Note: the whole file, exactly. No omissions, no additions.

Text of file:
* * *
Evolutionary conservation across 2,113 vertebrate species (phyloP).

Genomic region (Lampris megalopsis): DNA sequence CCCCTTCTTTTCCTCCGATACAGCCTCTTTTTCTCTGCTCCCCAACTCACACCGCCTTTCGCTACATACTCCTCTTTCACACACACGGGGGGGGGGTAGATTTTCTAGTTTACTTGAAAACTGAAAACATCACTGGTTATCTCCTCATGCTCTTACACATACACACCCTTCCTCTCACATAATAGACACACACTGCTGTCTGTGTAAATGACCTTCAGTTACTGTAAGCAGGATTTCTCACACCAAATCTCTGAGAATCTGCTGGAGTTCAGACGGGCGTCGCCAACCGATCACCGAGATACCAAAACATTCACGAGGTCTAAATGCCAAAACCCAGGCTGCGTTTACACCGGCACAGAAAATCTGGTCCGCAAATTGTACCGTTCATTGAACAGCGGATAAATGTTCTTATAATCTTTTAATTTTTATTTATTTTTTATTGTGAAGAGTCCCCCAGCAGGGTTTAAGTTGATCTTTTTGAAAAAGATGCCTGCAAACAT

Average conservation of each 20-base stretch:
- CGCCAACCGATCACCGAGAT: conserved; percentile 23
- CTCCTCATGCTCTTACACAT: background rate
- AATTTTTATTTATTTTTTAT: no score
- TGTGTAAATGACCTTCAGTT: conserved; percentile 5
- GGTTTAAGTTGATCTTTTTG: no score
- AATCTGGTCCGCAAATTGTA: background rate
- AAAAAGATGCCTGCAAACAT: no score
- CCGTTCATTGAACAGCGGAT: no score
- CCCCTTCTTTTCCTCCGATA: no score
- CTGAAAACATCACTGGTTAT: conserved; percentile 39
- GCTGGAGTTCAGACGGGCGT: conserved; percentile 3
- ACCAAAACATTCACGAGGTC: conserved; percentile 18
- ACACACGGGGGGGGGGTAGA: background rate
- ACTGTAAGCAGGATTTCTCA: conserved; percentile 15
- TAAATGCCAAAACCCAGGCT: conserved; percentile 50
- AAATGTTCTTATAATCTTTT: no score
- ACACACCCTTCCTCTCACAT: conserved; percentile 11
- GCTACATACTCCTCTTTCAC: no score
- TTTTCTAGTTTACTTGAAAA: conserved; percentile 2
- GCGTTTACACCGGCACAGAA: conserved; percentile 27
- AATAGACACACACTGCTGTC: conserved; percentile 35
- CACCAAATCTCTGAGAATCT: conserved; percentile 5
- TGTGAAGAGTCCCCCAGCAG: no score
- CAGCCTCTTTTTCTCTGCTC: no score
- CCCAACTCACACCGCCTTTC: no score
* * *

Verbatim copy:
Evolutionary conservation across 2,113 vertebrate species (phyloP).

Genomic region (Lampris megalopsis): DNA sequence CCCCTTCTTTTCCTCCGATACAGCCTCTTTTTCTCTGCTCCCCAACTCACACCGCCTTTCGCTACATACTCCTCTTTCACACACACGGGGGGGGGGTAGATTTTCTAGTTTACTTGAAAACTGAAAACATCACTGGTTATCTCCTCATGCTCTTACACATACACACCCTTCCTCTCACATAATAGACACACACTGCTGTCTGTGTAAATGACCTTCAGTTACTGTAAGCAGGATTTCTCACACCAAATCTCTGAGAATCTGCTGGAGTTCAGACGGGCGTCGCCAACCGATCACCGAGATACCAAAACATTCACGAGGTCTAAATGCCAAAACCCAGGCTGCGTTTACACCGGCACAGAAAATCTGGTCCGCAAATTGTACCGTTCATTGAACAGCGGATAAATGTTCTTATAATCTTTTAATTTTTATTTATTTTTTATTGTGAAGAGTCCCCCAGCAGGGTTTAAGTTGATCTTTTTGAAAAAGATGCCTGCAAACAT

Average conservation of each 20-base stretch:
- CGCCAACCGATCACCGAGAT: conserved; percentile 23
- CTCCTCATGCTCTTACACAT: background rate
- AATTTTTATTTATTTTTTAT: no score
- TGTGTAAATGACCTTCAGTT: conserved; percentile 5
- GGTTTAAGTTGATCTTTTTG: no score
- AATCTGGTCCGCAAATTGTA: background rate
- AAAAAGATGCCTGCAAACAT: no score
- CCGTTCATTGAACAGCGGAT: no score
- CCCCTTCTTTTCCTCCGATA: no score
- CTGAAAACATCACTGGTTAT: conserved; percentile 39
- GCTGGAGTTCAGACGGGCGT: conserved; percentile 3
- ACCAAAACATTCACGAGGTC: conserved; percentile 18
- ACACACGGGGGGGGGGTAGA: background rate
- ACTGTAAGCAGGATTTCTCA: conserved; percentile 15
- TAAATGCCAAAACCCAGGCT: conserved; percentile 50
- AAATGTTCTTATAATCTTTT: no score
- ACACACCCTTCCTCTCACAT: conserved; percentile 11
- GCTACATACTCCTCTTTCAC: no score
- TTTTCTAGTTTACTTGAAAA: conserved; percentile 2
- GCGTTTACACCGGCACAGAA: conserved; percentile 27
- AATAGACACACACTGCTGTC: conserved; percentile 35
- CACCAAATCTCTGAGAATCT: conserved; percentile 5
- TGTGAAGAGTCCCCCAGCAG: no score
- CAGCCTCTTTTTCTCTGCTC: no score
- CCCAACTCACACCGCCTTTC: no score